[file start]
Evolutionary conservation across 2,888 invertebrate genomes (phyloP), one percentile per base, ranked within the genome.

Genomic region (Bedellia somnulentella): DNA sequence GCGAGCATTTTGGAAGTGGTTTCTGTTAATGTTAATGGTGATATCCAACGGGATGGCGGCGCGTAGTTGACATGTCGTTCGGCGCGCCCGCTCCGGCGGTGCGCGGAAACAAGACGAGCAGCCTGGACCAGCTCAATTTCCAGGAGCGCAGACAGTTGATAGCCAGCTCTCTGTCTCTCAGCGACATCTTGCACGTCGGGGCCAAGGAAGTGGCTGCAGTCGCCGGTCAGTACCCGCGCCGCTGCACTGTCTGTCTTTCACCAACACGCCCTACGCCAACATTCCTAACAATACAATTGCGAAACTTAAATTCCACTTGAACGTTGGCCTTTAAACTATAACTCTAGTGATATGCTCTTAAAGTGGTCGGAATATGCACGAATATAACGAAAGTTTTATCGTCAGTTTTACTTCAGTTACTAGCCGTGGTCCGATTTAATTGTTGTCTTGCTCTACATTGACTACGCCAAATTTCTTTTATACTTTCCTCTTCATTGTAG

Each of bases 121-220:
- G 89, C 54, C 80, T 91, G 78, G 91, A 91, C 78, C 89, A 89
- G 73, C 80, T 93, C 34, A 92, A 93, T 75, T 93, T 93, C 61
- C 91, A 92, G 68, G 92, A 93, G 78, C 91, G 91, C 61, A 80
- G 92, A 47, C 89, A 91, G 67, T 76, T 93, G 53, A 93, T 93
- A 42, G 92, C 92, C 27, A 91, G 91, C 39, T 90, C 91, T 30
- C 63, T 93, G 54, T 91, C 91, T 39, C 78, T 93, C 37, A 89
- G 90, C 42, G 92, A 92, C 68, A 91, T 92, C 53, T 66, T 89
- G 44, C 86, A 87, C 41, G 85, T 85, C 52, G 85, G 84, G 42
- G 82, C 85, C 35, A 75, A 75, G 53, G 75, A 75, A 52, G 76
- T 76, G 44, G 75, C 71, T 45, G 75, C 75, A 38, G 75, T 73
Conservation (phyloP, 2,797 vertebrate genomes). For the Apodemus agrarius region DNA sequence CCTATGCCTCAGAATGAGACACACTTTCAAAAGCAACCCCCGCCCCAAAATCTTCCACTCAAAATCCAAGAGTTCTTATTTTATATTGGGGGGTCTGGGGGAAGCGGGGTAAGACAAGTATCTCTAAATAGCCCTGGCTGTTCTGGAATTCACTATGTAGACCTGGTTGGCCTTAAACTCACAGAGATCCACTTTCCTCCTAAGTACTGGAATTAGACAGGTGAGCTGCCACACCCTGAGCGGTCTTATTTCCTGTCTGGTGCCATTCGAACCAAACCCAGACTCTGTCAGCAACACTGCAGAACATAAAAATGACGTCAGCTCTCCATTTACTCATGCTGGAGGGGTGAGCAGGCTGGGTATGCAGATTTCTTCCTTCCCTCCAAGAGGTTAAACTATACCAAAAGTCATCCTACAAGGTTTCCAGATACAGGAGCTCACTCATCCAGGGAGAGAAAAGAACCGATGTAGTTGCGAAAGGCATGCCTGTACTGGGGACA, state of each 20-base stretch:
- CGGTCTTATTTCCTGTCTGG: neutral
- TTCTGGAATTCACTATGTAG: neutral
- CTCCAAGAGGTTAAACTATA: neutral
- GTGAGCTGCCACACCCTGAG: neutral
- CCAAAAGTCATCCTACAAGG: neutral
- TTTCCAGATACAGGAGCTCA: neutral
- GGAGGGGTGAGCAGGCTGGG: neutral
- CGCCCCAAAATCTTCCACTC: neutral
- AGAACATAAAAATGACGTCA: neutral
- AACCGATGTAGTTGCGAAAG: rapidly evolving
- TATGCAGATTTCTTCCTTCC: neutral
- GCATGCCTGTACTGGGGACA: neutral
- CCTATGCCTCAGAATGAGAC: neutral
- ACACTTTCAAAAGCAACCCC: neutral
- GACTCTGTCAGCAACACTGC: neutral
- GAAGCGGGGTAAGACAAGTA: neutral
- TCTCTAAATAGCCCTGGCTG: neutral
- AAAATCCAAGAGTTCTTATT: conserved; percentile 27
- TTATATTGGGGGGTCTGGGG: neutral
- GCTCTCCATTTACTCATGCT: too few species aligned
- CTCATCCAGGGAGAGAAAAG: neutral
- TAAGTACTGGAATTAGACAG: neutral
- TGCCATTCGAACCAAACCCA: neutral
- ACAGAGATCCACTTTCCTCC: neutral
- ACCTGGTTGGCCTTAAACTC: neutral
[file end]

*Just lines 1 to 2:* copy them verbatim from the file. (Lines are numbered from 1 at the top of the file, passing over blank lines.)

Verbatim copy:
Evolutionary conservation across 2,888 invertebrate genomes (phyloP), one percentile per base, ranked within the genome.

Genomic region (Bedellia somnulentella): DNA sequence GCGAGCATTTTGGAAGTGGTTTCTGTTAATGTTAATGGTGATATCCAACGGGATGGCGGCGCGTAGTTGACATGTCGTTCGGCGCGCCCGCTCCGGCGGTGCGCGGAAACAAGACGAGCAGCCTGGACCAGCTCAATTTCCAGGAGCGCAGACAGTTGATAGCCAGCTCTCTGTCTCTCAGCGACATCTTGCACGTCGGGGCCAAGGAAGTGGCTGCAGTCGCCGGTCAGTACCCGCGCCGCTGCACTGTCTGTCTTTCACCAACACGCCCTACGCCAACATTCCTAACAATACAATTGCGAAACTTAAATTCCACTTGAACGTTGGCCTTTAAACTATAACTCTAGTGATATGCTCTTAAAGTGGTCGGAATATGCACGAATATAACGAAAGTTTTATCGTCAGTTTTACTTCAGTTACTAGCCGTGGTCCGATTTAATTGTTGTCTTGCTCTACATTGACTACGCCAAATTTCTTTTATACTTTCCTCTTCATTGTAG